The traditional idea was you fought employers - represented members' interests - on three fronts: industrially, politically and legally. Industrially, that meant strike action to bolster negotiations to win collective agreements in the key areas (pay, holiday, pension etc). Politically meant sending sponsored MPs to Parliament to maintain a legislative framework favourable to trade unions (that's not worked for a while - little Thatcher anti-union legislation has been repealed). Legally, it meant employing lawyers to fight employers through the courts and the tribunal system.

    Current thinking is it's better to be inside the tent pissing out. The RMT and the firefighters are, arguably, special cases. The bulk of British trade unions are too weak, i.e. unable to deliver decisive strike action, to untie the political apron strings.
  12. Thanks for answering guys - the way I see it the way things are going there will only be one party soon what with Brown attracting in turncoat MP's from other parties - maybe he's starting a dictatorship!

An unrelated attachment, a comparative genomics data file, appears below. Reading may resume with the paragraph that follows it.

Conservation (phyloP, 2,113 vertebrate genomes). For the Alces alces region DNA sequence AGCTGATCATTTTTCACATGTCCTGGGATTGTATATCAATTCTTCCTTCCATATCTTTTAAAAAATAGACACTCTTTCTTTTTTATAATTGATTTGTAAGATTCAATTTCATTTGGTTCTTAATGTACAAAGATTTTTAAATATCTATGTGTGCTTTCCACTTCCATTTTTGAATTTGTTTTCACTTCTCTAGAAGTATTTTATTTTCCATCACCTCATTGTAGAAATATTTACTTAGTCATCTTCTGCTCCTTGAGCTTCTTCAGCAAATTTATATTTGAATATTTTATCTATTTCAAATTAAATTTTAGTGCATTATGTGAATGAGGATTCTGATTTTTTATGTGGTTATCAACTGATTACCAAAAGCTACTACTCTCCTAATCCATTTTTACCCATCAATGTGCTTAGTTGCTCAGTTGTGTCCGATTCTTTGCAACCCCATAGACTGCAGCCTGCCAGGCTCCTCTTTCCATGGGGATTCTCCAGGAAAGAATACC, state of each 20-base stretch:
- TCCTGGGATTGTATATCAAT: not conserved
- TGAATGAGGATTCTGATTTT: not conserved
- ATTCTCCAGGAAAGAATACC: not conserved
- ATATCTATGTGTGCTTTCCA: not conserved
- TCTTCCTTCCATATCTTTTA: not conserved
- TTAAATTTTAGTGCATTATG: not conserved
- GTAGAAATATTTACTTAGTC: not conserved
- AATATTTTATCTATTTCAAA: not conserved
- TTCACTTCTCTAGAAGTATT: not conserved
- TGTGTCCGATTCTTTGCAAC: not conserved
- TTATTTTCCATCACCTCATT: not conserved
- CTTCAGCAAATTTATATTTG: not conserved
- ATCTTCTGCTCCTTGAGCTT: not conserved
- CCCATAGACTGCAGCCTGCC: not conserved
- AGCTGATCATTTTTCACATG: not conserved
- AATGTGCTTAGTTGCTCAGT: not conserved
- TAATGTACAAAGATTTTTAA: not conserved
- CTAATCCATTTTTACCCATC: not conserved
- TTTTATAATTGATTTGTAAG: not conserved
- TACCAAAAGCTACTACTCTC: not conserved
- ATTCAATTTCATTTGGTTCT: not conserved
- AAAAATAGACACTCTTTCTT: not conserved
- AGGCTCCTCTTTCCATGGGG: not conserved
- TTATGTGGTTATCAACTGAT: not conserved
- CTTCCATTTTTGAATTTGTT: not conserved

I just hope people will vote properly based on performance and policies rather than voting for a particular party because they always have!
  13. :lol: :lol: :lol: :lol: :lol: :lol:
  14. I am a Union member but a couple of years ago I transfered part of my subscriptions from the Affiliated Fund (Labour Party) to the General fund. I become very disillusioned with the way labour were running the country.
  15. Ah yes. The notorious 'modernisation fumd'. A 10 million quid gift from the taxpayer to the unions. 7 million quid was immediately donated straight back to the Labour Party. (Note : That's the Labour Party - not the government). All very convenient considering, at the time, the Labour Party was at serious risk of going bankrupt.

    If anybody can explain to me why this isn't fraud/misuse of public funds/money laundering I'd be very grateful.